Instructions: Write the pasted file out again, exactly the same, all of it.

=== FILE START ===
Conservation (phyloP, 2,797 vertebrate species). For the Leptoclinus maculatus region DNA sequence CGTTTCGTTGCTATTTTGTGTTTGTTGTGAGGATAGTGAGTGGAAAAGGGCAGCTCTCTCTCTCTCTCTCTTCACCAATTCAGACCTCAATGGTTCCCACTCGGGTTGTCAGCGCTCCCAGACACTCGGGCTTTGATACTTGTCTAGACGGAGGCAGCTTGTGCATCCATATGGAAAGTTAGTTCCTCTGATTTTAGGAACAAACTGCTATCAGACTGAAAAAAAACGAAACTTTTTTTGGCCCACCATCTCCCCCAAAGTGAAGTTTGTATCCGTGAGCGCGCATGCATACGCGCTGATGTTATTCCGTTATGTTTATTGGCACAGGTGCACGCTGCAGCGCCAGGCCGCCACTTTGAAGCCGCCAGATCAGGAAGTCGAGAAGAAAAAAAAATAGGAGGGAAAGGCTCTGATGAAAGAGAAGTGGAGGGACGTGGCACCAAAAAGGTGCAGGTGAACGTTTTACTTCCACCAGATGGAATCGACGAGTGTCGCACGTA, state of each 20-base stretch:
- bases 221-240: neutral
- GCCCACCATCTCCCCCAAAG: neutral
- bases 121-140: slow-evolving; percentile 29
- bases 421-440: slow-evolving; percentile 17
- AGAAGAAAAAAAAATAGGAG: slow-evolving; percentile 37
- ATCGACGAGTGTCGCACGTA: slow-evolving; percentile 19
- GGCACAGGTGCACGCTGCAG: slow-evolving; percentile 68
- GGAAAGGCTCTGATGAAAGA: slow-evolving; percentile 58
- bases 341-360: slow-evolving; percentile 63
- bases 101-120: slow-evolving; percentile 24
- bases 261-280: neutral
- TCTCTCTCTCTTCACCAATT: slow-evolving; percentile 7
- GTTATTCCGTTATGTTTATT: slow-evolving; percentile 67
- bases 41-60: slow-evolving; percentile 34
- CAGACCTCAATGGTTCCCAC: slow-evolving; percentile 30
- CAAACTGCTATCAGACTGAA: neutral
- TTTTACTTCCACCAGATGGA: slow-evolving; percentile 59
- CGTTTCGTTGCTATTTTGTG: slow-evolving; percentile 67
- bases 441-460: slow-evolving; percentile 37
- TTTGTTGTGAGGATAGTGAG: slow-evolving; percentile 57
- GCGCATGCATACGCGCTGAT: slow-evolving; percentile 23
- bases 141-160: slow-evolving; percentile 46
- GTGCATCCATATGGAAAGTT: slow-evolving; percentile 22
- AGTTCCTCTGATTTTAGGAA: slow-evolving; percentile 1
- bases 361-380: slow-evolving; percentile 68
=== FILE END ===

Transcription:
Conservation (phyloP, 2,797 vertebrate species). For the Leptoclinus maculatus region DNA sequence CGTTTCGTTGCTATTTTGTGTTTGTTGTGAGGATAGTGAGTGGAAAAGGGCAGCTCTCTCTCTCTCTCTCTTCACCAATTCAGACCTCAATGGTTCCCACTCGGGTTGTCAGCGCTCCCAGACACTCGGGCTTTGATACTTGTCTAGACGGAGGCAGCTTGTGCATCCATATGGAAAGTTAGTTCCTCTGATTTTAGGAACAAACTGCTATCAGACTGAAAAAAAACGAAACTTTTTTTGGCCCACCATCTCCCCCAAAGTGAAGTTTGTATCCGTGAGCGCGCATGCATACGCGCTGATGTTATTCCGTTATGTTTATTGGCACAGGTGCACGCTGCAGCGCCAGGCCGCCACTTTGAAGCCGCCAGATCAGGAAGTCGAGAAGAAAAAAAAATAGGAGGGAAAGGCTCTGATGAAAGAGAAGTGGAGGGACGTGGCACCAAAAAGGTGCAGGTGAACGTTTTACTTCCACCAGATGGAATCGACGAGTGTCGCACGTA, state of each 20-base stretch:
- bases 221-240: neutral
- GCCCACCATCTCCCCCAAAG: neutral
- bases 121-140: slow-evolving; percentile 29
- bases 421-440: slow-evolving; percentile 17
- AGAAGAAAAAAAAATAGGAG: slow-evolving; percentile 37
- ATCGACGAGTGTCGCACGTA: slow-evolving; percentile 19
- GGCACAGGTGCACGCTGCAG: slow-evolving; percentile 68
- GGAAAGGCTCTGATGAAAGA: slow-evolving; percentile 58
- bases 341-360: slow-evolving; percentile 63
- bases 101-120: slow-evolving; percentile 24
- bases 261-280: neutral
- TCTCTCTCTCTTCACCAATT: slow-evolving; percentile 7
- GTTATTCCGTTATGTTTATT: slow-evolving; percentile 67
- bases 41-60: slow-evolving; percentile 34
- CAGACCTCAATGGTTCCCAC: slow-evolving; percentile 30
- CAAACTGCTATCAGACTGAA: neutral
- TTTTACTTCCACCAGATGGA: slow-evolving; percentile 59
- CGTTTCGTTGCTATTTTGTG: slow-evolving; percentile 67
- bases 441-460: slow-evolving; percentile 37
- TTTGTTGTGAGGATAGTGAG: slow-evolving; percentile 57
- GCGCATGCATACGCGCTGAT: slow-evolving; percentile 23
- bases 141-160: slow-evolving; percentile 46
- GTGCATCCATATGGAAAGTT: slow-evolving; percentile 22
- AGTTCCTCTGATTTTAGGAA: slow-evolving; percentile 1
- bases 361-380: slow-evolving; percentile 68